Government Backs Bike Lanes and Pedestrians/Cyclists on British Roads

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Government Backs Bike Lanes and Pedestrians/Cyclists on British Roads

Last week Transport Secretary Grant Shapps announced a £338 million package that will be used to better secure the safety of both pedestrians and cyclists on British roads. A very encouraging development, which also comes as a 30% increase on what was announced in last year’s milestone spending review, the package will also look to encourage the public to choose more sustainable travel options and make urban areas greener and cleaner.

With the number of miles cycled in the UK up by 45.7% in the last year alone, reaching 5 billion miles, this proposal further indicates that the Government is serious about promoting alternative travel and carbon neutral living in its post-Covid plan. As Shapps suggests, “millions of us have found over the past year how cycling and walking are great ways to stay fit [and] ease congestion,” and this package will hopefully “keep that trend going by making active travel easier and safer for everyone.”

Included in the proposals is a revision of the Highway Code, which will put pedestrians at the top of a new “road user hierarchy” and place greater responsibility on larger vehicles for others’ safety, as well as plans for the construction of hundreds of miles of new cycle lanes.

These measures will hopefully spur a greater uptake of cycling amongst British commuters. As mentioned in a previous blog post, the greatest hinderance recognised by the bike industry to its expansion in the UK is the lack of safety that cyclists and would-be cyclists currently experience on British roads, which makes them forgo the bike for “safer” methods of transport like cars.

Dedicated cycle lanes, therefore, are one of the best ways of encouraging cycling. The example of the Low-Traffic Neighbourhoods and temporary cycle lanes, which were rolled out last year during the period of reduced car use during the pandemic, shows that cycling levels spike in areas where it is made easier/safer.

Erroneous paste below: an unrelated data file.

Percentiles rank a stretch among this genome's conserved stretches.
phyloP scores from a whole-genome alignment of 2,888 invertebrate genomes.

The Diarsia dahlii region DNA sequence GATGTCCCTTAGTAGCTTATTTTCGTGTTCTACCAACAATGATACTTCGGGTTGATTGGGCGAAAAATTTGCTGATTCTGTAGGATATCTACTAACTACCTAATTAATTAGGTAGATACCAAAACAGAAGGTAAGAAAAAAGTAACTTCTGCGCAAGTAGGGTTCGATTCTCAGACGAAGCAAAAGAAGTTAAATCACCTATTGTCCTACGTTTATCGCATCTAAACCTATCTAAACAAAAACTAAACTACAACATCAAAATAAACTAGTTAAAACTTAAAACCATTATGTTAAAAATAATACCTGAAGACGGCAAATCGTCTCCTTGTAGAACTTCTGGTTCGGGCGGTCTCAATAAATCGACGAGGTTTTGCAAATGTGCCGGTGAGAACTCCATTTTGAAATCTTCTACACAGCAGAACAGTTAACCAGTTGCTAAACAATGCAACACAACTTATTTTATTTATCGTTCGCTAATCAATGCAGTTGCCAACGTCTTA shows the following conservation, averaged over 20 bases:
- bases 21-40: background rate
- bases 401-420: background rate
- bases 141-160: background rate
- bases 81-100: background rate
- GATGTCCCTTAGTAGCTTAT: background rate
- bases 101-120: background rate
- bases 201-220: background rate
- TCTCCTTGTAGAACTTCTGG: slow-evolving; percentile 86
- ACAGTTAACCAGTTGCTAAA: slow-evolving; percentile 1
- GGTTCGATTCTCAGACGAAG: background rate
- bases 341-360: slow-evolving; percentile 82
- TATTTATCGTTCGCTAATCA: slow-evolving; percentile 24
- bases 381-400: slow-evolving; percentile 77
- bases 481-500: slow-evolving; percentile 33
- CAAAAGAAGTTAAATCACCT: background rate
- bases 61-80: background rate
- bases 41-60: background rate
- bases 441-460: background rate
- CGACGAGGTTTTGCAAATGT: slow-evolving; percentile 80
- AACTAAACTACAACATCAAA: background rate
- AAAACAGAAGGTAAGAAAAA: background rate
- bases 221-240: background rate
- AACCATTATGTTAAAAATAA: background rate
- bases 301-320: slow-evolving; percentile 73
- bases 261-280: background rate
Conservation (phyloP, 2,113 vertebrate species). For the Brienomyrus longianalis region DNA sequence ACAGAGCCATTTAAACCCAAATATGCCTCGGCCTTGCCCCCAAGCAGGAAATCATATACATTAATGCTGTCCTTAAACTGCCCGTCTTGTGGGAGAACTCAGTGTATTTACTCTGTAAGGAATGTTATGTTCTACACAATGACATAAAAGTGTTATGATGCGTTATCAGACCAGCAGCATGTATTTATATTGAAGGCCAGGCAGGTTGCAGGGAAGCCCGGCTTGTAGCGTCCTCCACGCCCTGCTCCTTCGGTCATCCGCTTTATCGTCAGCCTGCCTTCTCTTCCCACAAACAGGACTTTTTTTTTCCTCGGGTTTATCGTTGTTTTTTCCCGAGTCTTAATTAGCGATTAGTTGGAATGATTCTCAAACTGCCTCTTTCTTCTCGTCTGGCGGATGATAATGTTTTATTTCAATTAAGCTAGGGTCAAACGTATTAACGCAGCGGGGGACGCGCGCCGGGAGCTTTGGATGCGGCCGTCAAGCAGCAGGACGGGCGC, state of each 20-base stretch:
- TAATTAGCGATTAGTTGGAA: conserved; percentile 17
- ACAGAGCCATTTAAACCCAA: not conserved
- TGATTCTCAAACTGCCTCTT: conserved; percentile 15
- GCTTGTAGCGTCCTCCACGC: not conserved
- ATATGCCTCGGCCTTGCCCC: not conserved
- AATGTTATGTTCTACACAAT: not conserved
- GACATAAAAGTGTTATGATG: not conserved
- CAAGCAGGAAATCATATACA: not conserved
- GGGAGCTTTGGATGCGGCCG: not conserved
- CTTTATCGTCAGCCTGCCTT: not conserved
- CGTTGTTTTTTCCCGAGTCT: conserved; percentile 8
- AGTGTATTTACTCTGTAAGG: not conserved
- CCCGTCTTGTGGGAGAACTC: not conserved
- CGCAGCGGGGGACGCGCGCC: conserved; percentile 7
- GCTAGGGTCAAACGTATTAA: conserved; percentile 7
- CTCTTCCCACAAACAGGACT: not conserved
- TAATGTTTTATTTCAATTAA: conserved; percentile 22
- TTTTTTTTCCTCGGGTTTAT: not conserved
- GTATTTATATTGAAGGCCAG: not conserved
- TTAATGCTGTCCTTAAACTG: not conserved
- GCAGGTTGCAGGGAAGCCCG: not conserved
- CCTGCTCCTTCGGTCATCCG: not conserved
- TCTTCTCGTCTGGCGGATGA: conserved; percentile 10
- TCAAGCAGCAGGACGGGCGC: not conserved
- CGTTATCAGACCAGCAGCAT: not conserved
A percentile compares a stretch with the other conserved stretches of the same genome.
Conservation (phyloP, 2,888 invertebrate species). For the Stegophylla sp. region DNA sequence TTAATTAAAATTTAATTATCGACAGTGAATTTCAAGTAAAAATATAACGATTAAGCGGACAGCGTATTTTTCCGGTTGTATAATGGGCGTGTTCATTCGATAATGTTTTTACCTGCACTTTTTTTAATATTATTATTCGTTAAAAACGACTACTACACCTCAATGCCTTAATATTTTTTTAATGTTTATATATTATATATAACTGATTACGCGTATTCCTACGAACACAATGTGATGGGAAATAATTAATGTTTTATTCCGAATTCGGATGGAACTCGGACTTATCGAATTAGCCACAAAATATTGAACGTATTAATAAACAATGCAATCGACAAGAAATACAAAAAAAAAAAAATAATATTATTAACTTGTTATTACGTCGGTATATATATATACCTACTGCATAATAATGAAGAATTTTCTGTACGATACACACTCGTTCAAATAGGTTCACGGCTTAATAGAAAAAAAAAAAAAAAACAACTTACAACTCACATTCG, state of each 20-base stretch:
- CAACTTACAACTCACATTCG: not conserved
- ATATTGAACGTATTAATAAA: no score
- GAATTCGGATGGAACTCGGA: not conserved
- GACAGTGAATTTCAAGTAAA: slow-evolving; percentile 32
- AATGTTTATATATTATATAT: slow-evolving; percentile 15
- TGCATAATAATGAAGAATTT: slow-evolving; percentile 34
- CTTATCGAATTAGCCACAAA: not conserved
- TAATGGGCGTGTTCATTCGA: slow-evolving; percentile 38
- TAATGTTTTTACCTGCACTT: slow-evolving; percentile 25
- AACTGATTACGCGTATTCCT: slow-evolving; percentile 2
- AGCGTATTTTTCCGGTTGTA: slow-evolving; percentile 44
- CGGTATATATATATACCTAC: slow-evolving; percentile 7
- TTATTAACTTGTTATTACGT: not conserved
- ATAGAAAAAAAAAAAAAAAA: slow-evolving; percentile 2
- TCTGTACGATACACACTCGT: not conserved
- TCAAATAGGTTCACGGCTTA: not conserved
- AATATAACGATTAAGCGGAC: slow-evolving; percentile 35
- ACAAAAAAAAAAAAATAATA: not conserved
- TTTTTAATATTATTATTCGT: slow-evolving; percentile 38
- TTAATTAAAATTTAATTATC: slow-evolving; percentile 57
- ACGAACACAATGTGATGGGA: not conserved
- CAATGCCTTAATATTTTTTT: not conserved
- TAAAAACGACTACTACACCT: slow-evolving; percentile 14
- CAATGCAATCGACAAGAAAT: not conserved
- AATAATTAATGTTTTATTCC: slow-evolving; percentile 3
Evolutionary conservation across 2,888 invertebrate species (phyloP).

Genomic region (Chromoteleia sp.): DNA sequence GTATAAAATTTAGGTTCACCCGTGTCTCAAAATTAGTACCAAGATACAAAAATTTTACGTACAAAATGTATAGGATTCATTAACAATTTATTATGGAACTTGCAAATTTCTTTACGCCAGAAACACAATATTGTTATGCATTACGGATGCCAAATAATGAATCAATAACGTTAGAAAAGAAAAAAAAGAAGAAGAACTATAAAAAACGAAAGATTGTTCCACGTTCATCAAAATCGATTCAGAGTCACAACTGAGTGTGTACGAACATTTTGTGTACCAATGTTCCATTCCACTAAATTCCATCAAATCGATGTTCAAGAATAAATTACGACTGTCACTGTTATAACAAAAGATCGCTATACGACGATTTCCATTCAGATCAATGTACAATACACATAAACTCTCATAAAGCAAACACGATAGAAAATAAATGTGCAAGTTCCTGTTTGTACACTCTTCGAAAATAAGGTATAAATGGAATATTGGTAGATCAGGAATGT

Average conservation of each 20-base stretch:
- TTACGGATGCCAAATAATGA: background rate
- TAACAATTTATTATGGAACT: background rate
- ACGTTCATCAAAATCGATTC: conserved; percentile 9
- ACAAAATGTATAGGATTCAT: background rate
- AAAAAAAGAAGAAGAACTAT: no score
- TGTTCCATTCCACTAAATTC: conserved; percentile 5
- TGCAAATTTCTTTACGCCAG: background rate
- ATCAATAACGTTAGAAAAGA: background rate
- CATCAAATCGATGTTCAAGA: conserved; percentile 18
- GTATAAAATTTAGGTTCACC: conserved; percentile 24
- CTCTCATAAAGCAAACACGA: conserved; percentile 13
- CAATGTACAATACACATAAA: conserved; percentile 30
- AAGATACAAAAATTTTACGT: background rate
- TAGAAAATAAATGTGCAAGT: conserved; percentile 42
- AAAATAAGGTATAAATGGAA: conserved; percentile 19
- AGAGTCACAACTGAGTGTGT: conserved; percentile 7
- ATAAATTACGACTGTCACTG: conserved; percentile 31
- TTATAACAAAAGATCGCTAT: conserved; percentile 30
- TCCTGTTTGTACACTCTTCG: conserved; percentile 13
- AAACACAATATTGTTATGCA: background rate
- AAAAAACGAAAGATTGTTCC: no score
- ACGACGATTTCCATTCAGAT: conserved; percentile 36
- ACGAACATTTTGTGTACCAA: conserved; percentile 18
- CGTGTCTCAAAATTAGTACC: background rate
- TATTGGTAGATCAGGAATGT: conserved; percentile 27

They especially benefit women, for who city planners have traditionally not catered – with the creation of brand-new bike lanes in the outer city and more diversity on inner city routes, this has notably bolstered cycling amongst women over the past year. They also have the added effect of, as Xavier Brice of the walking and cycling charity, Sustrans, states, better linking “communities together” while also “enhancing valued and well-used cycling and walking routes.”

We hope that some of this budget will also go toward storage - better-lit, more secure, and better access to bicycle parking, whether it be sheds, lockers, cages or full enclosures, would go a long way toward encouraging cycling as well as curtailing bike theft.

Nevertheless, this is a step in the right direction, and the news of an increased budget is especially encouraging following the report earlier this year that the initially promised money fell far short of what is needed to meet the government’s targets of doubling cycling and walking by 2025. Indeed, while there have been misfires over the past year, we hope that Government continues on this path, and if their recent intervention against local governments tearing up bike lanes is any indicator, then there are grounds to be optimistic.


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